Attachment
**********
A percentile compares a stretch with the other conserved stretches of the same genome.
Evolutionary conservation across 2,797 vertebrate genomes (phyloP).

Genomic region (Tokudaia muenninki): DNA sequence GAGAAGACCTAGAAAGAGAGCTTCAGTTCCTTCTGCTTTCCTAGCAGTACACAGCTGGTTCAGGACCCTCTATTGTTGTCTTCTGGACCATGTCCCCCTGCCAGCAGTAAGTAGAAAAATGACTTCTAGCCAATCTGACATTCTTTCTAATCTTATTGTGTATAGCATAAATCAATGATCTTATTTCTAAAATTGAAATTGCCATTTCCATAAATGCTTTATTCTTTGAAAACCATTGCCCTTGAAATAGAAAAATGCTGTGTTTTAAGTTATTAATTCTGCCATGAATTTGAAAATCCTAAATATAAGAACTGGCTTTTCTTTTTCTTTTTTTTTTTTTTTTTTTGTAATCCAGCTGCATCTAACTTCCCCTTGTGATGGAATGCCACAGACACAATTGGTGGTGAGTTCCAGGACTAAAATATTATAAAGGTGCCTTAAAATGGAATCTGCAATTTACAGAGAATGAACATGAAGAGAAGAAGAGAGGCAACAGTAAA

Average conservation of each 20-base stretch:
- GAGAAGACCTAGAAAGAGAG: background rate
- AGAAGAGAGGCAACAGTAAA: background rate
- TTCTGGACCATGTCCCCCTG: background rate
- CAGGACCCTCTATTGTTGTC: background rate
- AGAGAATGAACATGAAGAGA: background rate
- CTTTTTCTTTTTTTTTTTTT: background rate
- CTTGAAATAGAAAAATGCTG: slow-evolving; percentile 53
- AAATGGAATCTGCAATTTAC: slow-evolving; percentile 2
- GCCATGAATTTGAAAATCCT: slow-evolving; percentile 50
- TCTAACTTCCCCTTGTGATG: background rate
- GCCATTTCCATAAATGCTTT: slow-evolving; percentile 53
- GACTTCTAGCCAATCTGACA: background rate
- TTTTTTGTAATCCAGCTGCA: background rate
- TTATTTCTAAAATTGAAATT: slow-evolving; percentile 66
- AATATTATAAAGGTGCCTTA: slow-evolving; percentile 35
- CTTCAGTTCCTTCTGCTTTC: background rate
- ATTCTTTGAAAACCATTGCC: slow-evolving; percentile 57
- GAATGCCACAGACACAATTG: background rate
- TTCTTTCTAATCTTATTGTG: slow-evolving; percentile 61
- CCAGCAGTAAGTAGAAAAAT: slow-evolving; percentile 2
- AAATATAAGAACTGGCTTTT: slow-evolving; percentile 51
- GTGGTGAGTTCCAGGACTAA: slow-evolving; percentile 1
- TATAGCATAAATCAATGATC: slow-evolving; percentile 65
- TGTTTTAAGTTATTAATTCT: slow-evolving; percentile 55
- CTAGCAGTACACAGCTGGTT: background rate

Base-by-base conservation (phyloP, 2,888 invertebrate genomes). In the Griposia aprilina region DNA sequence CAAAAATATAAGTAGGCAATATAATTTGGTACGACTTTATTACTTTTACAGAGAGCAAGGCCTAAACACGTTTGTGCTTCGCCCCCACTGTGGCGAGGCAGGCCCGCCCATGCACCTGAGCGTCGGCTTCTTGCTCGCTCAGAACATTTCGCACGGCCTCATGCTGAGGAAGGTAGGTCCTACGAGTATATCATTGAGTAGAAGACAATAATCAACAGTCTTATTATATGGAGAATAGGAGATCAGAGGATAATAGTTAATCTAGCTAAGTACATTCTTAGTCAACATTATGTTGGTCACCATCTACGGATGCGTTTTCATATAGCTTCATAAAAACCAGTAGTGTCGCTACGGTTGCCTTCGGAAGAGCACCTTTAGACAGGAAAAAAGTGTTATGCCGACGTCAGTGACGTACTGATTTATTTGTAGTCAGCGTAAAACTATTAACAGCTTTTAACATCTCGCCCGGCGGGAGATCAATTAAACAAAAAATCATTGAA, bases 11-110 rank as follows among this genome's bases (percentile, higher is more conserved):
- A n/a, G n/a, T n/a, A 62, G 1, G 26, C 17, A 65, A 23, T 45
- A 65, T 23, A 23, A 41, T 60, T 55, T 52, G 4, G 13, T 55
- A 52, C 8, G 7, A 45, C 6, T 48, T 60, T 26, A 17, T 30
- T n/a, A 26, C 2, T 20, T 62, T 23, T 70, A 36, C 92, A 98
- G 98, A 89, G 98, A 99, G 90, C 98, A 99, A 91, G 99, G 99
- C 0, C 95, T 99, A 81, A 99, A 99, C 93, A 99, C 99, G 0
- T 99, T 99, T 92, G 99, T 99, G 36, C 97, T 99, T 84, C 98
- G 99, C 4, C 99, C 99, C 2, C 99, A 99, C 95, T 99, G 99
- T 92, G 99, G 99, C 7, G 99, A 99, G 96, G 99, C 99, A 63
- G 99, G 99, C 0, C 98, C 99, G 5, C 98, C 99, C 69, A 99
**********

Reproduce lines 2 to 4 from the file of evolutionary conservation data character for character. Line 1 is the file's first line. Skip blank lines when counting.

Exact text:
Evolutionary conservation across 2,797 vertebrate genomes (phyloP).

Genomic region (Tokudaia muenninki): DNA sequence GAGAAGACCTAGAAAGAGAGCTTCAGTTCCTTCTGCTTTCCTAGCAGTACACAGCTGGTTCAGGACCCTCTATTGTTGTCTTCTGGACCATGTCCCCCTGCCAGCAGTAAGTAGAAAAATGACTTCTAGCCAATCTGACATTCTTTCTAATCTTATTGTGTATAGCATAAATCAATGATCTTATTTCTAAAATTGAAATTGCCATTTCCATAAATGCTTTATTCTTTGAAAACCATTGCCCTTGAAATAGAAAAATGCTGTGTTTTAAGTTATTAATTCTGCCATGAATTTGAAAATCCTAAATATAAGAACTGGCTTTTCTTTTTCTTTTTTTTTTTTTTTTTTTGTAATCCAGCTGCATCTAACTTCCCCTTGTGATGGAATGCCACAGACACAATTGGTGGTGAGTTCCAGGACTAAAATATTATAAAGGTGCCTTAAAATGGAATCTGCAATTTACAGAGAATGAACATGAAGAGAAGAAGAGAGGCAACAGTAAA

Average conservation of each 20-base stretch: